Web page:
T – Together
E – Everyone
A – Achieves
M – More
No one can doubt the importance of a good team, not in sports, not in marriage and certainly not in the office.
When members of any group are able to rely on each other to work together for a common purpose, everyone wins.
There are a multitude of benefits of effective teams, including “increased efficiency, the ability to focus different minds on the same problem and mutual support.”
The question, however, remains as to why some people can form teams, while others cannot.
What can prevent effective team building?
Not Recognising Different Skillsets
Some people get turned off from working with their colleagues because they feel that their bosses only value certain skills.
For example, a person who is a good writer may be appreciated, or one who is a natural born leader and is able to delegate tasks is valued.
However, people have different skillsets, and an effective leader needs to recognise how each and every person is able to contribute to the team’s efforts.
For example, an employee who is a pessimist may be helpful in bringing up potential pitfalls in a project or raise objections to an idea that everyone else is on board with.
Although some people can find this type of attitude annoying and as getting in the way of progress, there is something to value in this type of thinking.
When everyone else is ready and excited to start a task, this individual may point out something that everyone has missed.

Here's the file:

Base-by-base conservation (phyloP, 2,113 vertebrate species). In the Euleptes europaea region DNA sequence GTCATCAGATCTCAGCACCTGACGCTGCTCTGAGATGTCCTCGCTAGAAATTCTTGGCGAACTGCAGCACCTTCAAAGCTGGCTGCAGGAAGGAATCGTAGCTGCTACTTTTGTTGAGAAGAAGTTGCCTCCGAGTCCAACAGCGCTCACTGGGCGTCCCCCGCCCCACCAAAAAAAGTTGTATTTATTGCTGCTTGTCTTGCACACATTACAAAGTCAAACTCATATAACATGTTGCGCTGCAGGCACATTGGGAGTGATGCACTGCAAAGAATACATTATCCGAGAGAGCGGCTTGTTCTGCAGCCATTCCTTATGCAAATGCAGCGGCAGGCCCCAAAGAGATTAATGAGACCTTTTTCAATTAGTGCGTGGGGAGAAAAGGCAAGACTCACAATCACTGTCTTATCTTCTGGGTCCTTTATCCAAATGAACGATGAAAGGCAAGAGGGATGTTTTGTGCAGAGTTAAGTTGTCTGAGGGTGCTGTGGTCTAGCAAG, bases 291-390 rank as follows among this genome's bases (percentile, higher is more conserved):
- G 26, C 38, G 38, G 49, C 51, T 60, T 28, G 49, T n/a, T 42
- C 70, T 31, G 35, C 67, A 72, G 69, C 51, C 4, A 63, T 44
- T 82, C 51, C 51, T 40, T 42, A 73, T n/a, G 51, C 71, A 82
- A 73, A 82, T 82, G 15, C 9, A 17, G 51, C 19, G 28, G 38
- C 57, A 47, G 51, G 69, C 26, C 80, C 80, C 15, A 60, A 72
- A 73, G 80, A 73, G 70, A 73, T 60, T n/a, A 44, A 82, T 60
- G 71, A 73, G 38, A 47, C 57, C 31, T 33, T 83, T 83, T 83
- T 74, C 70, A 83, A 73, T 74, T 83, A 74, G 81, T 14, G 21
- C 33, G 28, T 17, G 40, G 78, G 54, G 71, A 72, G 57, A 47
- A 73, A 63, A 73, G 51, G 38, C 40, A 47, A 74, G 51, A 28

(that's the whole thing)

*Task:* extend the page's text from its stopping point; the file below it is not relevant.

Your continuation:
Creating Too Much Competition
When you expect your staff members to work as a team, you need to treat them as one entity.
The problem is that many employees are eager to impress their boss, so they go out of their way to boast about their individual contributions to the team.
This often leaves the shyer and more timid employees on the sidelines, as they don’t want to bring attention to themselves.
These individuals may end up discouraged to provide their ideas or efforts to the goal, and not consider themselves a part of the rest of the team.
Also, bosses often unknowingly create competition amongst staff members, asking leading questions, such as who was responsible for a certain idea.
A true team needs to be treated and regarded as a single unit, all ideas and efforts need to be attributed to the members of that team.
Head of Training and Development
(Image by Dollarphotoclub)
Mark Williams is a learning and development professional, using business psychology and multiple intelligences to create fascinating and quickly-identifiable learning initiatives in the real-world business setting. Mark’s role at MTD is to ensure that our training is leading edge, and works closely with our trainers to develop the best learning experiences for all people on learning programmes. Mark designs and delivers training programmes for businesses both small and large and strives to ensure that MTD’s clients are receiving the very best training, support and services that will really make a difference to their business.